From the Archive: A vengeful U.S. military has sentenced Pvt. Bradley Manning to 35 years in prison for disclosing unpleasant truths about the Afghan and Iraq wars and other government deceits. Manning’s bravery inspired ex-CIA analyst Ray McGovern in 2010 to reflect on an earlier dilemma between secrecy and truth.
Exclusive: During her seven years covering the Vietnam War, Beverly Deepe Keever broke through the male-dominated world of war reporting and nearly changed history with her discovery that Richard Nixon’s 1968 campaign was sabotaging the Paris peace talks, notes Don North in his review of her memoir.
From Editor Robert Parry: In our 18 years, Consortiumnews.com has had one priority: to chart a truthful history of the United States and its role in the world. In doing so, we have examined key chapters of that history so our readers can get an honest and independent assessment of how Americans got to the…
Exclusive: Republicans are hyping the flap over Benghazi talking points by calling it “worse than Watergate,” a false narrative that Bob Woodward has helped along by ignoring new evidence connecting Richard Nixon’s sabotage of Vietnam War peace talks in 1968 to his political spying in 1971-72, writes Robert Parry.
Exclusive: Official Washington is obsessing over the Benghazi “scandal,” proof that the Republicans and their right-wing media can make the smallest things big and the biggest things small. It is a disparity that has distorted how Americans understand their recent history, writes Robert Parry.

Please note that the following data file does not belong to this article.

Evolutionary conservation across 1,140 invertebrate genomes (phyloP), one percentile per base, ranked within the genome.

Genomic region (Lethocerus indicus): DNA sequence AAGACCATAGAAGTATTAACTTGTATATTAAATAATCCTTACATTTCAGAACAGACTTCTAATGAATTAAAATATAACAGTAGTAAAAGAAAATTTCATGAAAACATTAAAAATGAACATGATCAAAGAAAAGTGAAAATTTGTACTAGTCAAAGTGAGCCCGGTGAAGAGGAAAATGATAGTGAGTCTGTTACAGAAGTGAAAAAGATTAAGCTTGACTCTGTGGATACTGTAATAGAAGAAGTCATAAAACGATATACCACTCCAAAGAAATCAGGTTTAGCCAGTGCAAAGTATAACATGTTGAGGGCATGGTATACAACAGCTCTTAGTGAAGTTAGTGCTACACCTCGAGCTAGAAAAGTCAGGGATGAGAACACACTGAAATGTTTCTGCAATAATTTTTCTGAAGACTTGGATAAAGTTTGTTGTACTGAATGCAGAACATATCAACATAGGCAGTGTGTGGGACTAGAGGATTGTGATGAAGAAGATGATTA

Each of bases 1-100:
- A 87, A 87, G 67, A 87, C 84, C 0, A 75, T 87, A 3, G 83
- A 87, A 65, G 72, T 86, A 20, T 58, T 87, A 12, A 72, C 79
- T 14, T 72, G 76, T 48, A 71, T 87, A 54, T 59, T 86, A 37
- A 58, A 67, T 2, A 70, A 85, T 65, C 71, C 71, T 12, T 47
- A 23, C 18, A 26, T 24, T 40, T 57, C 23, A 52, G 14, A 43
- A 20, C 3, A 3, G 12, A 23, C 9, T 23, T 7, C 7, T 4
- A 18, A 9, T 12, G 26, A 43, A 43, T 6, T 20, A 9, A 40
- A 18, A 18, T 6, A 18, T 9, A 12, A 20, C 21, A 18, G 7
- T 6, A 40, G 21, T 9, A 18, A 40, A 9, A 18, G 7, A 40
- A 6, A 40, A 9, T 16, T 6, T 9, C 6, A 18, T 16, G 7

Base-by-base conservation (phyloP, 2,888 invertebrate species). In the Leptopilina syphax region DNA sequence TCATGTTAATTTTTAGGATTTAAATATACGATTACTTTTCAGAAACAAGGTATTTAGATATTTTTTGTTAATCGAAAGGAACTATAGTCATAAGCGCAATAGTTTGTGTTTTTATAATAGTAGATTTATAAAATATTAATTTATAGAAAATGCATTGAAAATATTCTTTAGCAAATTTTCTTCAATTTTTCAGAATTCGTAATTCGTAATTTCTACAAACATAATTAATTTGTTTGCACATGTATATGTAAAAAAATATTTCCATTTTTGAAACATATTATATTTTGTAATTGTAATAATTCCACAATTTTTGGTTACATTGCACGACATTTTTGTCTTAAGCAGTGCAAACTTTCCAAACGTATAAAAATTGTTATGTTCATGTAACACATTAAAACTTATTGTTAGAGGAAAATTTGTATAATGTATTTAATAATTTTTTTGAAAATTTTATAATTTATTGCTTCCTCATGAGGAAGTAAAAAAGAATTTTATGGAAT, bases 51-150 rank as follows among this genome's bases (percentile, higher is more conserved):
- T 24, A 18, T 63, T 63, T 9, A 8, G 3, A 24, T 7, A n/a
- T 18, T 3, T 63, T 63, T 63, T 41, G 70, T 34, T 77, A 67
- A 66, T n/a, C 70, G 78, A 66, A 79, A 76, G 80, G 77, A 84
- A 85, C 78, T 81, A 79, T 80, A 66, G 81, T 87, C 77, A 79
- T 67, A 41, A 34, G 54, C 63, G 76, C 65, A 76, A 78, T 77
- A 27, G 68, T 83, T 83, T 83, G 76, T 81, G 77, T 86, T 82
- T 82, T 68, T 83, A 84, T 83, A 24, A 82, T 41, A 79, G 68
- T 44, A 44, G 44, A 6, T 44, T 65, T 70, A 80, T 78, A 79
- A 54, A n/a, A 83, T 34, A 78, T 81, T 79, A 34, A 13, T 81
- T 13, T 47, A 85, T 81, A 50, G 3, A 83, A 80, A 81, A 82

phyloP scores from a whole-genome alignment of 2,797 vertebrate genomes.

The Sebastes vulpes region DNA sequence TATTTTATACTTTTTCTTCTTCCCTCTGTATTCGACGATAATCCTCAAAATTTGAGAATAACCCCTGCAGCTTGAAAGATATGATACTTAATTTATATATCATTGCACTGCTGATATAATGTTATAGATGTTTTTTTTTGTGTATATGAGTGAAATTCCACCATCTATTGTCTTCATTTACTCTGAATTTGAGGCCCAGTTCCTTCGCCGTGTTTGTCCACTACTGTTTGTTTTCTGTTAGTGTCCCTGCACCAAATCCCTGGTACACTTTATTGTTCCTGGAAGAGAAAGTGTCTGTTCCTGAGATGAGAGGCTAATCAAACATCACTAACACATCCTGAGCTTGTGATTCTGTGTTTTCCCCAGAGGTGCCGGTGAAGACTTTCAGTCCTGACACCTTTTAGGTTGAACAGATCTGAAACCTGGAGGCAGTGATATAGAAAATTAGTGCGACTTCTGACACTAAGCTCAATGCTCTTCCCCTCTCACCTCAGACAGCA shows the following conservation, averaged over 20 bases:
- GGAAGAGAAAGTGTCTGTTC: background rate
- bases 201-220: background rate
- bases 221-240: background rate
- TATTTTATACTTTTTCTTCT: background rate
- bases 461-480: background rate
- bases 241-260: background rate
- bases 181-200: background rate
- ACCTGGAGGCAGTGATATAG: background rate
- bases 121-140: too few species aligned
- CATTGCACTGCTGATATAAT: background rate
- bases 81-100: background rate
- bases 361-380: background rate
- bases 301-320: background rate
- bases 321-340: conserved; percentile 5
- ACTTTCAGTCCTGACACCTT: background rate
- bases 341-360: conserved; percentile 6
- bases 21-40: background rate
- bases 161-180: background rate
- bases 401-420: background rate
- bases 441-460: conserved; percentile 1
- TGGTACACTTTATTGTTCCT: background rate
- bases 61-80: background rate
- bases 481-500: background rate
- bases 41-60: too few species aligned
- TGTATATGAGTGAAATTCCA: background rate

Exclusive: A half-century ago, religious clashes in Vietnam — leading to a dramatic photo of a Buddhist priest burning himself alive — shocked the U.S. government and drove it deeper into the morass of the Vietnam War, a confluence of religion and politics that remains relevant today, as war correspondent Beverly Deepe Keever explains.
From the Archive: Former Vietnam War correspondent Beverly Deepe Keever has just published a memoir, Death Zones & Darling Spies, in which she addresses her almost scoop on Richard Nixon’s 1968 sabotage of the Vietnam peace talks, a story that could have changed history, as Robert Parry reported in 2012.
Ex-CIA analyst Ray McGovern has been crisscrossing the United States, with an occasional detour to Europe, speaking to groups concerned about U.S. foreign policy, but he took time to send in this letter urging readers to help Consortiumnews meet its spring fundraising goal.
Exclusive: America’s political dysfunction stems, in large part, from the Right’s success in distorting U.S. history and the mainstream news media’s failure to counter those false narratives. That has left the nation adrift in a faux reality, a crisis described by Robert Parry’s new book and analyzed by Jim DiEugenio.
By glorifying or sanitizing war, U.S. officials and a complicit news media may insist they are shielding “the troops” from unfair criticism. But real democracy and simple human decency require that citizens know the full and often ugly truth, as Michael True notes in this review of Nick Turse’s Kill Anything That Moves.